You’ve reached the point in your life where you’re over 50; you’ve worked in several careers perhaps some by choice some just by circumstance and you’re looking for a change. The problem is where do you start?
Recently, a fellow who lived near an airport at the end of a busy runway went into the airline HR department and asked to fill out an application for a job as a pilot. When asked his qualifications he said, “Well, I’ve watched thousands of planes land and take off and I’m sure I can do the job.”
If this sounds like you looking to change careers after 50, it’s time to go back to the drawing board and do some serious career planning.
Every career, except the most basic jobs, has threshold qualifications and requirements. Some are easy to qualify for, others like airline pilots take years of training and flying experience. If you’re 55 and could pass the physical requirements, and it would take you five years to qualify for the entry level pilot’s position, and the airlines have a mandatory age 60 retirement, you probably wouldn’t take this route.
On the other hand if you are 55 and your desire is to be an attorney, and it requires three years of additional schooling and passing the bar exam, go for it. But it requires along with the career planning after 50, the necessary financial planning carrying it off.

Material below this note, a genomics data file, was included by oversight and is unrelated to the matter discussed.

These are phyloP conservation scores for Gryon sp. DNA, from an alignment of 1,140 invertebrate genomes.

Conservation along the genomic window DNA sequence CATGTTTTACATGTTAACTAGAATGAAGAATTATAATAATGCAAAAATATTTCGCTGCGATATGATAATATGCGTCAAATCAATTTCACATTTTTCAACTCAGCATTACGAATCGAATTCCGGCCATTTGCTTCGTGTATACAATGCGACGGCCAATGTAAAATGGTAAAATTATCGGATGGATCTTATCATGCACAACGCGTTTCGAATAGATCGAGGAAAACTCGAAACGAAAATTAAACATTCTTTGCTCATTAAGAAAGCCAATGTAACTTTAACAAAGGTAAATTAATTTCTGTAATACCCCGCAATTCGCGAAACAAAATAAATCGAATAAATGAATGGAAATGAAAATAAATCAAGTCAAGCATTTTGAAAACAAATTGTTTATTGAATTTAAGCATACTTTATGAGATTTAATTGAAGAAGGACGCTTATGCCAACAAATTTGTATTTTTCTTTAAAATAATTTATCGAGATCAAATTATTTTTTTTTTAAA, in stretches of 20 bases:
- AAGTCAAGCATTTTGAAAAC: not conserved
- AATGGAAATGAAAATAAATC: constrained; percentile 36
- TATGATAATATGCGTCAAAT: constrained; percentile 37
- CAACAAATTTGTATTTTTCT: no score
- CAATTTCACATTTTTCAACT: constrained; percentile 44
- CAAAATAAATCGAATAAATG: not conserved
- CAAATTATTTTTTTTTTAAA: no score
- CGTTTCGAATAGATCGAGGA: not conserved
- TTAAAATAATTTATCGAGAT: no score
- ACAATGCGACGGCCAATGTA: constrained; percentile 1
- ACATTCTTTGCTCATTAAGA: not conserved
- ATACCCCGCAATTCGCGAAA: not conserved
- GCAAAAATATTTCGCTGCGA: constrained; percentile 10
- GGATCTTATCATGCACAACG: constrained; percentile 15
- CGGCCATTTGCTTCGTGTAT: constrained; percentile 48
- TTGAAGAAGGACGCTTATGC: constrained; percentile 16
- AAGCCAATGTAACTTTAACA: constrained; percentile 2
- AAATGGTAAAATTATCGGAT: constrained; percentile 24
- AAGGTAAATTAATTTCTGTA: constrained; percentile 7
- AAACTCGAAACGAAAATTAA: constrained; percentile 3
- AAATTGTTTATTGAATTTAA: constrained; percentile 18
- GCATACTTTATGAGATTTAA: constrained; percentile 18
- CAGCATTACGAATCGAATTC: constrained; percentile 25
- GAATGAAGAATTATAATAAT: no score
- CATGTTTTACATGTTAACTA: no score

How then do you find the right career? First, do a self-assessment of you interests, skills, what you enjoy and what you do not want to do.
If a particular career does not jump off the page don’t worry as you do your career research the right career will come into focus.
Now we find individuals working in the proposed career field or fields. Find the individuals in local associations, Linkedin.com, alumni associations, and networking with friends and associates. Develop a short 10-15 minute interview, with questions that will provide you with the following: career educational requirements, necessary experience, employers that employ individuals in this career, where the employers are located and referrals to others to talk to regarding the proposed career.
Since you’re over 50 and thinking about making a career change you’ll be looking to short cut some job requirements. Like education, for example, you may through self-study and online learning speed up the education qualification requirements.
Also, through volunteer work with organizations and non-profits many times you can gain valuable work experience that translates well to meeting job experience requirements.
Additionally your research will provide you with salary ranges, promotional opportunities and if the needs for the career are growing.
All of this will now be reflected in your rewritten resume and cover letter. You’ll have a good start on preparation on good answers to tough job interview questions.
Career planning after 50 can be a time for reflection, to reassess your financial future and find the right job in the right career. Hopefully, this short article will get you started in the right direction in your career planning.